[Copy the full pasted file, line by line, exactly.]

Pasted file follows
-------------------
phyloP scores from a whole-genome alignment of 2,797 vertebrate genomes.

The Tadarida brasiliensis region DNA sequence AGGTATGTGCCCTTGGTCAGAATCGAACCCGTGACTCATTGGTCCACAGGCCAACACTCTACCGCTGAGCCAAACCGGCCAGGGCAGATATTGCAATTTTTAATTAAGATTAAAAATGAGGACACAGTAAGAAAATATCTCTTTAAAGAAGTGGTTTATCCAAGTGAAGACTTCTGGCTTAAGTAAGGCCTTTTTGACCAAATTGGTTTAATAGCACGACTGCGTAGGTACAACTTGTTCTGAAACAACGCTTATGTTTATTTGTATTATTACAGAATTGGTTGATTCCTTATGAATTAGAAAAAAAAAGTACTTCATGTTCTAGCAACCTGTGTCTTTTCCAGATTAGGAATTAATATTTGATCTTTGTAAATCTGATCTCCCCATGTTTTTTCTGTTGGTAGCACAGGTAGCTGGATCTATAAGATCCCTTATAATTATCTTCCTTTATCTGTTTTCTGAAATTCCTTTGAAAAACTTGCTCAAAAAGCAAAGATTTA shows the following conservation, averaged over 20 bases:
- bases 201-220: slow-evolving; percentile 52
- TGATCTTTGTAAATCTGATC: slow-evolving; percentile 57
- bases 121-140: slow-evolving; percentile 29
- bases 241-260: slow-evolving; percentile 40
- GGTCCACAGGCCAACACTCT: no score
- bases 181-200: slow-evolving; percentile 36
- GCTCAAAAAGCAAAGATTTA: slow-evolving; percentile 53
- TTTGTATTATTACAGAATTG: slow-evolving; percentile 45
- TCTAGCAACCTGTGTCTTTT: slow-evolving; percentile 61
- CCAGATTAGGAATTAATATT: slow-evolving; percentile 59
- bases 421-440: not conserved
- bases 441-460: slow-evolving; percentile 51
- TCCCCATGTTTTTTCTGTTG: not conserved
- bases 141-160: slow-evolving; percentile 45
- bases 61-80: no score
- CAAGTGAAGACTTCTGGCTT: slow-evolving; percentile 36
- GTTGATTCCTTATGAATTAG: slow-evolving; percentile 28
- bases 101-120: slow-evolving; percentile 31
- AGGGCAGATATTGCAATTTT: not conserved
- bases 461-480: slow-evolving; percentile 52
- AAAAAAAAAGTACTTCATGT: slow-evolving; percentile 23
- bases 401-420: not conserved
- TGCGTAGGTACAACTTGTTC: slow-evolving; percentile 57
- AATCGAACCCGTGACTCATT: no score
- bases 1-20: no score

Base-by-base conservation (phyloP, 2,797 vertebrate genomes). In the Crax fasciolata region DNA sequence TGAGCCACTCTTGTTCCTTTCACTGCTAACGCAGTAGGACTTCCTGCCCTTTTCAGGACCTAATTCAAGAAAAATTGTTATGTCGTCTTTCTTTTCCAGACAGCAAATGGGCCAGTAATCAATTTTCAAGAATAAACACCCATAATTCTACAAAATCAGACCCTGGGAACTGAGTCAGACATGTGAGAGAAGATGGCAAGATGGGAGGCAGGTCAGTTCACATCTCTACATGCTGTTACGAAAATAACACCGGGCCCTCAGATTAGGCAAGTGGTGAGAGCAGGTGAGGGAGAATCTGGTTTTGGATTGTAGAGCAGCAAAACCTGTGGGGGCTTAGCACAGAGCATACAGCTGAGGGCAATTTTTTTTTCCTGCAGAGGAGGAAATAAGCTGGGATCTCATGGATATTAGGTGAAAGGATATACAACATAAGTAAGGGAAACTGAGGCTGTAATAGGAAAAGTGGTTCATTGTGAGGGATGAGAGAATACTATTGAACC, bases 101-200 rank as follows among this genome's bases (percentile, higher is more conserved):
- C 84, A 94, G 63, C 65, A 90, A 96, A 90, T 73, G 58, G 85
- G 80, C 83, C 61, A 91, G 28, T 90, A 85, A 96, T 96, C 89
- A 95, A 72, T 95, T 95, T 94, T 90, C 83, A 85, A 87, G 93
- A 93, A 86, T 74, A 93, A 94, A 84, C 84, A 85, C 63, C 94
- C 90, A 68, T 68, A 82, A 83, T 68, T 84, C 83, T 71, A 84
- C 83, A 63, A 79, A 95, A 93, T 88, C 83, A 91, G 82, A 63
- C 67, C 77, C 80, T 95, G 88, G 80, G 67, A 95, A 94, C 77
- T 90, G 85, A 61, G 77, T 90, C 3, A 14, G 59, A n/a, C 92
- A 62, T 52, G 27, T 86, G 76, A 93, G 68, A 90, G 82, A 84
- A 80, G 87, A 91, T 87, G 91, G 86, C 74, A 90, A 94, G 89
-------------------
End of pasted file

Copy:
phyloP scores from a whole-genome alignment of 2,797 vertebrate genomes.

The Tadarida brasiliensis region DNA sequence AGGTATGTGCCCTTGGTCAGAATCGAACCCGTGACTCATTGGTCCACAGGCCAACACTCTACCGCTGAGCCAAACCGGCCAGGGCAGATATTGCAATTTTTAATTAAGATTAAAAATGAGGACACAGTAAGAAAATATCTCTTTAAAGAAGTGGTTTATCCAAGTGAAGACTTCTGGCTTAAGTAAGGCCTTTTTGACCAAATTGGTTTAATAGCACGACTGCGTAGGTACAACTTGTTCTGAAACAACGCTTATGTTTATTTGTATTATTACAGAATTGGTTGATTCCTTATGAATTAGAAAAAAAAAGTACTTCATGTTCTAGCAACCTGTGTCTTTTCCAGATTAGGAATTAATATTTGATCTTTGTAAATCTGATCTCCCCATGTTTTTTCTGTTGGTAGCACAGGTAGCTGGATCTATAAGATCCCTTATAATTATCTTCCTTTATCTGTTTTCTGAAATTCCTTTGAAAAACTTGCTCAAAAAGCAAAGATTTA shows the following conservation, averaged over 20 bases:
- bases 201-220: slow-evolving; percentile 52
- TGATCTTTGTAAATCTGATC: slow-evolving; percentile 57
- bases 121-140: slow-evolving; percentile 29
- bases 241-260: slow-evolving; percentile 40
- GGTCCACAGGCCAACACTCT: no score
- bases 181-200: slow-evolving; percentile 36
- GCTCAAAAAGCAAAGATTTA: slow-evolving; percentile 53
- TTTGTATTATTACAGAATTG: slow-evolving; percentile 45
- TCTAGCAACCTGTGTCTTTT: slow-evolving; percentile 61
- CCAGATTAGGAATTAATATT: slow-evolving; percentile 59
- bases 421-440: not conserved
- bases 441-460: slow-evolving; percentile 51
- TCCCCATGTTTTTTCTGTTG: not conserved
- bases 141-160: slow-evolving; percentile 45
- bases 61-80: no score
- CAAGTGAAGACTTCTGGCTT: slow-evolving; percentile 36
- GTTGATTCCTTATGAATTAG: slow-evolving; percentile 28
- bases 101-120: slow-evolving; percentile 31
- AGGGCAGATATTGCAATTTT: not conserved
- bases 461-480: slow-evolving; percentile 52
- AAAAAAAAAGTACTTCATGT: slow-evolving; percentile 23
- bases 401-420: not conserved
- TGCGTAGGTACAACTTGTTC: slow-evolving; percentile 57
- AATCGAACCCGTGACTCATT: no score
- bases 1-20: no score

Base-by-base conservation (phyloP, 2,797 vertebrate genomes). In the Crax fasciolata region DNA sequence TGAGCCACTCTTGTTCCTTTCACTGCTAACGCAGTAGGACTTCCTGCCCTTTTCAGGACCTAATTCAAGAAAAATTGTTATGTCGTCTTTCTTTTCCAGACAGCAAATGGGCCAGTAATCAATTTTCAAGAATAAACACCCATAATTCTACAAAATCAGACCCTGGGAACTGAGTCAGACATGTGAGAGAAGATGGCAAGATGGGAGGCAGGTCAGTTCACATCTCTACATGCTGTTACGAAAATAACACCGGGCCCTCAGATTAGGCAAGTGGTGAGAGCAGGTGAGGGAGAATCTGGTTTTGGATTGTAGAGCAGCAAAACCTGTGGGGGCTTAGCACAGAGCATACAGCTGAGGGCAATTTTTTTTTCCTGCAGAGGAGGAAATAAGCTGGGATCTCATGGATATTAGGTGAAAGGATATACAACATAAGTAAGGGAAACTGAGGCTGTAATAGGAAAAGTGGTTCATTGTGAGGGATGAGAGAATACTATTGAACC, bases 101-200 rank as follows among this genome's bases (percentile, higher is more conserved):
- C 84, A 94, G 63, C 65, A 90, A 96, A 90, T 73, G 58, G 85
- G 80, C 83, C 61, A 91, G 28, T 90, A 85, A 96, T 96, C 89
- A 95, A 72, T 95, T 95, T 94, T 90, C 83, A 85, A 87, G 93
- A 93, A 86, T 74, A 93, A 94, A 84, C 84, A 85, C 63, C 94
- C 90, A 68, T 68, A 82, A 83, T 68, T 84, C 83, T 71, A 84
- C 83, A 63, A 79, A 95, A 93, T 88, C 83, A 91, G 82, A 63
- C 67, C 77, C 80, T 95, G 88, G 80, G 67, A 95, A 94, C 77
- T 90, G 85, A 61, G 77, T 90, C 3, A 14, G 59, A n/a, C 92
- A 62, T 52, G 27, T 86, G 76, A 93, G 68, A 90, G 82, A 84
- A 80, G 87, A 91, T 87, G 91, G 86, C 74, A 90, A 94, G 89